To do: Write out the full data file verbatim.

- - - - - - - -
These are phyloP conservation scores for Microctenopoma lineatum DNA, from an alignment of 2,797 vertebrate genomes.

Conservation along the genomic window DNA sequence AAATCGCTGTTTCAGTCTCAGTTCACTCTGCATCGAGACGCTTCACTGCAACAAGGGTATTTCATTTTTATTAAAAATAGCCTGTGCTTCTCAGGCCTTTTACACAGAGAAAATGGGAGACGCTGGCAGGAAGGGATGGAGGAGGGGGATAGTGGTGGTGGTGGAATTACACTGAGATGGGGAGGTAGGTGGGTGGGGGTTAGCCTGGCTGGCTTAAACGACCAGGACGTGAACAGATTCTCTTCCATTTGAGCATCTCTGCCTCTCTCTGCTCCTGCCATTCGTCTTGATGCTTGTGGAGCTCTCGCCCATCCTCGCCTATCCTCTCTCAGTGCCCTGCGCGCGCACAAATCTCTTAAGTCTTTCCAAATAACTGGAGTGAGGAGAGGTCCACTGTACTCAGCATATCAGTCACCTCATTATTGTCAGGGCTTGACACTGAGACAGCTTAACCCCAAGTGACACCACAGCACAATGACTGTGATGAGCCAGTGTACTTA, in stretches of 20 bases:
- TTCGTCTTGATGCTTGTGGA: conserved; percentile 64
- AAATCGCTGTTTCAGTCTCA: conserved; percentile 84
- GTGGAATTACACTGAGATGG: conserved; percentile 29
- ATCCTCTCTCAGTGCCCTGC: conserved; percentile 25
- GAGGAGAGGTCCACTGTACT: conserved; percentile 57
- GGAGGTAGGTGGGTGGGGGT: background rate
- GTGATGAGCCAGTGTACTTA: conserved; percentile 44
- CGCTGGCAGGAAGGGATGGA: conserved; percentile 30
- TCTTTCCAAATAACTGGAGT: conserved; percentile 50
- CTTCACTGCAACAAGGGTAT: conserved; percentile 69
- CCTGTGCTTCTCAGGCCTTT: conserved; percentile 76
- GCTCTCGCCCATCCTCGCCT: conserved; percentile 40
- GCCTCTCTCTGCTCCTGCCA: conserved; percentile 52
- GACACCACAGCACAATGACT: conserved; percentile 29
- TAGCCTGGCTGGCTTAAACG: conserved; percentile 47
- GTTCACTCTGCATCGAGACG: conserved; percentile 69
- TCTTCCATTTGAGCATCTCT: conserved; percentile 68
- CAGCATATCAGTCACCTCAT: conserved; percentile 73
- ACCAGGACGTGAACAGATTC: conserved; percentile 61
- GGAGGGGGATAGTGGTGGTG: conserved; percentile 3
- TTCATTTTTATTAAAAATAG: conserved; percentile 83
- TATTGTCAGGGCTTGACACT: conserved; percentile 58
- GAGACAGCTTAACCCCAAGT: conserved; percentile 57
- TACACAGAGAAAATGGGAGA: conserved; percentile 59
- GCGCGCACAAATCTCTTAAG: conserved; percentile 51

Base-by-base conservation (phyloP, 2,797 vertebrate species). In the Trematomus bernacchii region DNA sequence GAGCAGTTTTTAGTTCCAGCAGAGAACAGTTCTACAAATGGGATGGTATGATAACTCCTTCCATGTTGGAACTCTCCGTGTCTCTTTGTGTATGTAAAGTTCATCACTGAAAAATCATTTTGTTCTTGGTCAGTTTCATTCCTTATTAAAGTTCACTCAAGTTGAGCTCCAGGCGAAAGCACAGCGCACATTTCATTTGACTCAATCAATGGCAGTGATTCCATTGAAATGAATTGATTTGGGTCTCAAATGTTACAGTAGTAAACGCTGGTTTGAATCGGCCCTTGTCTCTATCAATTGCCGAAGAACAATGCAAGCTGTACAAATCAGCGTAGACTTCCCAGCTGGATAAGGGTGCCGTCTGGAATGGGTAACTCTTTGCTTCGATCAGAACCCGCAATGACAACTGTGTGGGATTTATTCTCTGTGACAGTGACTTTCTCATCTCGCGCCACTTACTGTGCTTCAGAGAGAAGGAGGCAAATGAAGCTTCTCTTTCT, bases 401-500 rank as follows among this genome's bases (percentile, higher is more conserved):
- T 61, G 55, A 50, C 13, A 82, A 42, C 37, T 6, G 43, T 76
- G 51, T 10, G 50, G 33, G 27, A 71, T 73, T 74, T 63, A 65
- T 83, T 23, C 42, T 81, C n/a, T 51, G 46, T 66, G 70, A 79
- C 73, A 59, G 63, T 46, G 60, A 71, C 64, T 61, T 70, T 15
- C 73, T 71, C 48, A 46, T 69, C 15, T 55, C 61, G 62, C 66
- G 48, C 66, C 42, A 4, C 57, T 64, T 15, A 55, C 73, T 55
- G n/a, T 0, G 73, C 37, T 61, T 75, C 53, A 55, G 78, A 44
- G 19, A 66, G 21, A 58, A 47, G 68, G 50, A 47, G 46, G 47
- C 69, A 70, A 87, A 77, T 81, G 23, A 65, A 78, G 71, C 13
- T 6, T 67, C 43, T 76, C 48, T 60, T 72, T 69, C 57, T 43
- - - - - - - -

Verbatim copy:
These are phyloP conservation scores for Microctenopoma lineatum DNA, from an alignment of 2,797 vertebrate genomes.

Conservation along the genomic window DNA sequence AAATCGCTGTTTCAGTCTCAGTTCACTCTGCATCGAGACGCTTCACTGCAACAAGGGTATTTCATTTTTATTAAAAATAGCCTGTGCTTCTCAGGCCTTTTACACAGAGAAAATGGGAGACGCTGGCAGGAAGGGATGGAGGAGGGGGATAGTGGTGGTGGTGGAATTACACTGAGATGGGGAGGTAGGTGGGTGGGGGTTAGCCTGGCTGGCTTAAACGACCAGGACGTGAACAGATTCTCTTCCATTTGAGCATCTCTGCCTCTCTCTGCTCCTGCCATTCGTCTTGATGCTTGTGGAGCTCTCGCCCATCCTCGCCTATCCTCTCTCAGTGCCCTGCGCGCGCACAAATCTCTTAAGTCTTTCCAAATAACTGGAGTGAGGAGAGGTCCACTGTACTCAGCATATCAGTCACCTCATTATTGTCAGGGCTTGACACTGAGACAGCTTAACCCCAAGTGACACCACAGCACAATGACTGTGATGAGCCAGTGTACTTA, in stretches of 20 bases:
- TTCGTCTTGATGCTTGTGGA: conserved; percentile 64
- AAATCGCTGTTTCAGTCTCA: conserved; percentile 84
- GTGGAATTACACTGAGATGG: conserved; percentile 29
- ATCCTCTCTCAGTGCCCTGC: conserved; percentile 25
- GAGGAGAGGTCCACTGTACT: conserved; percentile 57
- GGAGGTAGGTGGGTGGGGGT: background rate
- GTGATGAGCCAGTGTACTTA: conserved; percentile 44
- CGCTGGCAGGAAGGGATGGA: conserved; percentile 30
- TCTTTCCAAATAACTGGAGT: conserved; percentile 50
- CTTCACTGCAACAAGGGTAT: conserved; percentile 69
- CCTGTGCTTCTCAGGCCTTT: conserved; percentile 76
- GCTCTCGCCCATCCTCGCCT: conserved; percentile 40
- GCCTCTCTCTGCTCCTGCCA: conserved; percentile 52
- GACACCACAGCACAATGACT: conserved; percentile 29
- TAGCCTGGCTGGCTTAAACG: conserved; percentile 47
- GTTCACTCTGCATCGAGACG: conserved; percentile 69
- TCTTCCATTTGAGCATCTCT: conserved; percentile 68
- CAGCATATCAGTCACCTCAT: conserved; percentile 73
- ACCAGGACGTGAACAGATTC: conserved; percentile 61
- GGAGGGGGATAGTGGTGGTG: conserved; percentile 3
- TTCATTTTTATTAAAAATAG: conserved; percentile 83
- TATTGTCAGGGCTTGACACT: conserved; percentile 58
- GAGACAGCTTAACCCCAAGT: conserved; percentile 57
- TACACAGAGAAAATGGGAGA: conserved; percentile 59
- GCGCGCACAAATCTCTTAAG: conserved; percentile 51

Base-by-base conservation (phyloP, 2,797 vertebrate species). In the Trematomus bernacchii region DNA sequence GAGCAGTTTTTAGTTCCAGCAGAGAACAGTTCTACAAATGGGATGGTATGATAACTCCTTCCATGTTGGAACTCTCCGTGTCTCTTTGTGTATGTAAAGTTCATCACTGAAAAATCATTTTGTTCTTGGTCAGTTTCATTCCTTATTAAAGTTCACTCAAGTTGAGCTCCAGGCGAAAGCACAGCGCACATTTCATTTGACTCAATCAATGGCAGTGATTCCATTGAAATGAATTGATTTGGGTCTCAAATGTTACAGTAGTAAACGCTGGTTTGAATCGGCCCTTGTCTCTATCAATTGCCGAAGAACAATGCAAGCTGTACAAATCAGCGTAGACTTCCCAGCTGGATAAGGGTGCCGTCTGGAATGGGTAACTCTTTGCTTCGATCAGAACCCGCAATGACAACTGTGTGGGATTTATTCTCTGTGACAGTGACTTTCTCATCTCGCGCCACTTACTGTGCTTCAGAGAGAAGGAGGCAAATGAAGCTTCTCTTTCT, bases 401-500 rank as follows among this genome's bases (percentile, higher is more conserved):
- T 61, G 55, A 50, C 13, A 82, A 42, C 37, T 6, G 43, T 76
- G 51, T 10, G 50, G 33, G 27, A 71, T 73, T 74, T 63, A 65
- T 83, T 23, C 42, T 81, C n/a, T 51, G 46, T 66, G 70, A 79
- C 73, A 59, G 63, T 46, G 60, A 71, C 64, T 61, T 70, T 15
- C 73, T 71, C 48, A 46, T 69, C 15, T 55, C 61, G 62, C 66
- G 48, C 66, C 42, A 4, C 57, T 64, T 15, A 55, C 73, T 55
- G n/a, T 0, G 73, C 37, T 61, T 75, C 53, A 55, G 78, A 44
- G 19, A 66, G 21, A 58, A 47, G 68, G 50, A 47, G 46, G 47
- C 69, A 70, A 87, A 77, T 81, G 23, A 65, A 78, G 71, C 13
- T 6, T 67, C 43, T 76, C 48, T 60, T 72, T 69, C 57, T 43